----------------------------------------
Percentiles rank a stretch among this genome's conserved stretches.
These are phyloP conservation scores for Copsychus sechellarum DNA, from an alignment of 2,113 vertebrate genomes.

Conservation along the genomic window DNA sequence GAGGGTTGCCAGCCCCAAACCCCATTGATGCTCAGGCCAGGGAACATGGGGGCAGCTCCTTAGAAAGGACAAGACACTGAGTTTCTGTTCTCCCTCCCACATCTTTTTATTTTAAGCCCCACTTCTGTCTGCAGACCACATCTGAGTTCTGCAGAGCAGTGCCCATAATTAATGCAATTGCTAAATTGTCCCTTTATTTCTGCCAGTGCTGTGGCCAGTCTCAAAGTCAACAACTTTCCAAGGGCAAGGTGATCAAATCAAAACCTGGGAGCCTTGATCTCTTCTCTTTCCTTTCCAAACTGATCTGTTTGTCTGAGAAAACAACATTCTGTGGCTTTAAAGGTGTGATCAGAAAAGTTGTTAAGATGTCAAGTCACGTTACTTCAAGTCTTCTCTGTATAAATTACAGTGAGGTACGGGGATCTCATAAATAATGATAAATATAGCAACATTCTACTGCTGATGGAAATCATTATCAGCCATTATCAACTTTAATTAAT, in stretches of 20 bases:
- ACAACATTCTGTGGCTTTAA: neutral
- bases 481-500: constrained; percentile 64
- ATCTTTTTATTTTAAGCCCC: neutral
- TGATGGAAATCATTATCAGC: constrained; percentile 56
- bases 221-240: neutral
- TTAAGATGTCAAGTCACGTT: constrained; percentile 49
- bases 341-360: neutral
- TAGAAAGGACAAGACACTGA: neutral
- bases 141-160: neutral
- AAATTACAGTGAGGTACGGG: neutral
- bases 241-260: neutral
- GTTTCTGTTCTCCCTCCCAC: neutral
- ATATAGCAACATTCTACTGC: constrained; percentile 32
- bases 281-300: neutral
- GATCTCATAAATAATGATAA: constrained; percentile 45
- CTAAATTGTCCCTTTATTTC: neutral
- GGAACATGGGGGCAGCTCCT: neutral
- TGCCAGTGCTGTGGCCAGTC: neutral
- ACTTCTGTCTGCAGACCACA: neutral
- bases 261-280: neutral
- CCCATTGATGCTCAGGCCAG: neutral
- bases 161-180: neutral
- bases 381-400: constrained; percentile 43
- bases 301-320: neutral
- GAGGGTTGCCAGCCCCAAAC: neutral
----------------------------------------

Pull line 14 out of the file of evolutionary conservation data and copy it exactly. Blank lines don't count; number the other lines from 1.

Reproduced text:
- bases 241-260: neutral